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Woman who served time for murder gets released

Shirley Lute was freed from state prison Saturday after a lengthy legal battle.
Sunday, May 6, 2007 | 8:42 a.m. CDT; updated 6:51 a.m. CDT, Monday, July 21, 2008

JEFFERSON CITY — Shirley Lute on Friday took the last step on a winding legal road as she was released from a state prison in northern Missouri more than 25 years after she was convicted of helping kill the man she said had been abusing her. Lute, 76, was initially sentenced to life in prison without the possibility of parole for at least 50 years. She was convicted of aiding her son in killing her husband, Melvin, who she said physically tortured and mentally tormented her.

In 2004, Gov. Bob Holden commuted her sentence to make her immediately eligible for parole, but the state Board of Probation and Parole refused to release her. Then, earlier this year, the state Supreme Court overturned the board and ordered her released.

The state high court also ordered the Parole and Probation Board to consider whether to release Lynda Branch, who was convicted of shooting her husband, Raymond, in 1986. Branch, 54, said she grabbed the gun after he threatened to shoot her and her daughter.

The board approved Branch’s parole. But Hauswirth said there is a “technical problem” with Branch’s parole that will likely be worked out in time for her to be released by next week.

“It’s wonderful to be free,” Lute told her daughters, two law school students and a small group of media who gathered to watch her release.

Lute’s daughters, who were adolescents

when their mother was convicted, gave her a basket of flowers as she left the prison, The Kansas City Star reported Friday on its Web site.

“I’m ready to be your daughter if you’re ready to be my mom,” Krenda Carleton, 40, of Jefferson City, told her mother.

Lute planned to go to Columbia, where daughter Cody Welch lives.

“I’ll probably get up in the morning, sit in bed and wait for head count,” Lute told the Star.

Lute will remain on parole for the rest of her life and must follow certain restrictions. All parolees must abide by some general requirements, such as not using drugs, following the law and not possessing weapons. Some parolees also have special restrictions on top of that.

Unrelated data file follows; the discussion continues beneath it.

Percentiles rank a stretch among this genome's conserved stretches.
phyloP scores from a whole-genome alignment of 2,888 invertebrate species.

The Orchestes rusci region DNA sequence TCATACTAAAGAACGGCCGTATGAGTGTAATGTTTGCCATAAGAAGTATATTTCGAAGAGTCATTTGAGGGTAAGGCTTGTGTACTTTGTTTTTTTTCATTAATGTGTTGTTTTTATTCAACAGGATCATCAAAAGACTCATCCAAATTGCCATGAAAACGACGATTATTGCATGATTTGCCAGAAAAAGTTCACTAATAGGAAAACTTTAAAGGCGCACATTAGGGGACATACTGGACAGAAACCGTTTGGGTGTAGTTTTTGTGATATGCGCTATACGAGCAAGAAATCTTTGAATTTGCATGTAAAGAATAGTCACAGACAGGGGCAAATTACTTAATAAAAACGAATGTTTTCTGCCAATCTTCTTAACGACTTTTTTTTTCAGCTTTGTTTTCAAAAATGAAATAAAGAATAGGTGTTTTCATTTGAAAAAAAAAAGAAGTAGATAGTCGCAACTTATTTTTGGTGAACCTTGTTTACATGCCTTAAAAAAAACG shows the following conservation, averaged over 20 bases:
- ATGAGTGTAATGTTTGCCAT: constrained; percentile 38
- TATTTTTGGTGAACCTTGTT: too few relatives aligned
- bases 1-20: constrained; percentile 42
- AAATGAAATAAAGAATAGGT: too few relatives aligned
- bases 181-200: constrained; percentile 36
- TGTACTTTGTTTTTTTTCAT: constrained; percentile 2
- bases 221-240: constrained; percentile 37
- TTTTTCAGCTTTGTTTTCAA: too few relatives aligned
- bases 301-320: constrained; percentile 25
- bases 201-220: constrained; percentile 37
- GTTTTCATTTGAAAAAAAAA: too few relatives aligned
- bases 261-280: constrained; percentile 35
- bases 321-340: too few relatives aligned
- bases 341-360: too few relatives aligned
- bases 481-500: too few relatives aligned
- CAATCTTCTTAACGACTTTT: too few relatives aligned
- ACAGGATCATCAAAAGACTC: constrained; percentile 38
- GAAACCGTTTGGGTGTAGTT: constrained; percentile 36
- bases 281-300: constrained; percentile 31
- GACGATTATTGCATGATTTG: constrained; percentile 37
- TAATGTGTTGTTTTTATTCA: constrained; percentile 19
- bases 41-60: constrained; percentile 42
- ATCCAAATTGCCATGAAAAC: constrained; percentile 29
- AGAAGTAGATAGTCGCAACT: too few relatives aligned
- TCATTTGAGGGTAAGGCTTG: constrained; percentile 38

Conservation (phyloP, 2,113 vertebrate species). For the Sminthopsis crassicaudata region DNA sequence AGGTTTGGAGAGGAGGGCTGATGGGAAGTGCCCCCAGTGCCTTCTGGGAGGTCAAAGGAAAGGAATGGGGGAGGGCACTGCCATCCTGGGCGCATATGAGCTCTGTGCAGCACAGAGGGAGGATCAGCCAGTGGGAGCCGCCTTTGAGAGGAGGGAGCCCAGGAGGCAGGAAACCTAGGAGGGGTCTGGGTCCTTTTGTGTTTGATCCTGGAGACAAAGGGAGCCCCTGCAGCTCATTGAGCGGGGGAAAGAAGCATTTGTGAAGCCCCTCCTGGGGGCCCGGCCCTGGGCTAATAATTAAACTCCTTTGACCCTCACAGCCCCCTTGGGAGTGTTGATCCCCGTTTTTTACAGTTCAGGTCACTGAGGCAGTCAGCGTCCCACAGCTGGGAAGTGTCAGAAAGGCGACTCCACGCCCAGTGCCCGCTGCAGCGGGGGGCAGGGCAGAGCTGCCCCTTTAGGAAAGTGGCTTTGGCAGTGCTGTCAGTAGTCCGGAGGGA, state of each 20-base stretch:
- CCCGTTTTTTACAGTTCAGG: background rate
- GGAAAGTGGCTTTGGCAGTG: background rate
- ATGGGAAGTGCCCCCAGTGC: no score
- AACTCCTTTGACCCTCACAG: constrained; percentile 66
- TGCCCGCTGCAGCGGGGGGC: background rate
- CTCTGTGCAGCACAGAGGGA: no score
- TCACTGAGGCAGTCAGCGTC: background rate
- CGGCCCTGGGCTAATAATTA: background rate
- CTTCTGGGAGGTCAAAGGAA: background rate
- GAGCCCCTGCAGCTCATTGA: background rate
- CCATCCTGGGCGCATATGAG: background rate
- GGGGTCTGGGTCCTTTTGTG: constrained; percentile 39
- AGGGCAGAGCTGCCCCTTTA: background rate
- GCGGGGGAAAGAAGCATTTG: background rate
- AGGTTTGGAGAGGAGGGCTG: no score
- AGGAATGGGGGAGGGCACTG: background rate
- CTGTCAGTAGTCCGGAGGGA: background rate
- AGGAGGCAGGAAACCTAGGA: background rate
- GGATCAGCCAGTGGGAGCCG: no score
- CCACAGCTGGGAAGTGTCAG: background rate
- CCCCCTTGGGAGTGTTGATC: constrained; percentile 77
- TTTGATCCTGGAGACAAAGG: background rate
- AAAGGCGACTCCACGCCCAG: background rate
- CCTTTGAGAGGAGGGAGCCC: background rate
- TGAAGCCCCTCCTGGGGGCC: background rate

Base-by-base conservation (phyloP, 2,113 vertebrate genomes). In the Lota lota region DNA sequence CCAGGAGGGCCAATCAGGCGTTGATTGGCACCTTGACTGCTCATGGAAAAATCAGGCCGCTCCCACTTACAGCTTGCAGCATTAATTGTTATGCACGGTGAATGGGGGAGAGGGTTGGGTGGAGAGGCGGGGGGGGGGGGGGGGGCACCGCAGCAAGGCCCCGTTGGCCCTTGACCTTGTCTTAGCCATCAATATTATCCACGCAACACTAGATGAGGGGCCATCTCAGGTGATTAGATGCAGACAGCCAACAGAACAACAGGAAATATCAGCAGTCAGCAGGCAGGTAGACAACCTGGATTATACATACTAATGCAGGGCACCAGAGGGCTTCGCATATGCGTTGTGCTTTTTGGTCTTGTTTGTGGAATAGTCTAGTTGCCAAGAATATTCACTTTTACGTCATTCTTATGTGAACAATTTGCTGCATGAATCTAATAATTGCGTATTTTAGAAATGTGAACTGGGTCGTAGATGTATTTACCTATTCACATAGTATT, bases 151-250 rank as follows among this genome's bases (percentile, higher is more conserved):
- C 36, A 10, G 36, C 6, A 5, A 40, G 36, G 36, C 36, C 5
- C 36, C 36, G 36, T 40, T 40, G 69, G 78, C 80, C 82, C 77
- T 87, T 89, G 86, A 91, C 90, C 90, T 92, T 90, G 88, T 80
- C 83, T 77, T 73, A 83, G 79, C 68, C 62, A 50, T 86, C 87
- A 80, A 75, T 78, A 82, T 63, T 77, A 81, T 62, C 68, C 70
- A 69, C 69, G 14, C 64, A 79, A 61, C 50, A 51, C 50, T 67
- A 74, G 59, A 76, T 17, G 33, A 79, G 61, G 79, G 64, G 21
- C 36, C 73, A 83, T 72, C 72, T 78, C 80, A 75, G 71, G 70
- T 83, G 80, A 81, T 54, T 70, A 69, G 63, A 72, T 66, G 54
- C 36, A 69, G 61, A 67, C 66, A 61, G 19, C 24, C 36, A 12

A spokesman for the Department of Corrections said he could not discuss Lute’s parole conditions because they are confidential. Spokesman Brian Hauswirth said she is registered to live in a district that covers Boone County and will be supervised by a Columbia parole office.

Hauswirth said Lute was released to two family members at 10:45 a.m. to shouts of support and cries of “We love you, Ms. Lute!” from inmates at the Chillicothe Correctional Center.

Roy Welch, Lute’s son, was convicted of second-degree murder in the killing of Lute’s husband. He remains at the Jefferson City Correctional Center for two unrelated crimes — an assault and weapons offense — committed while he was in prison for the murder. Roy Welch is scheduled to have a parole hearing in December, Hauswirth said.

Washington University law professor Jane Aiken, who represented Lute since 1998, said she never expected her client to actually be released.

“It (the petition for clemency) went through to get the grace of a governor and the attention of the Missouri Supreme Court, and the chance to win at both levels is pretty small,” Aiken said. “For me, it’s a shot in the arm. You see so many times where people don’t win when they should.”


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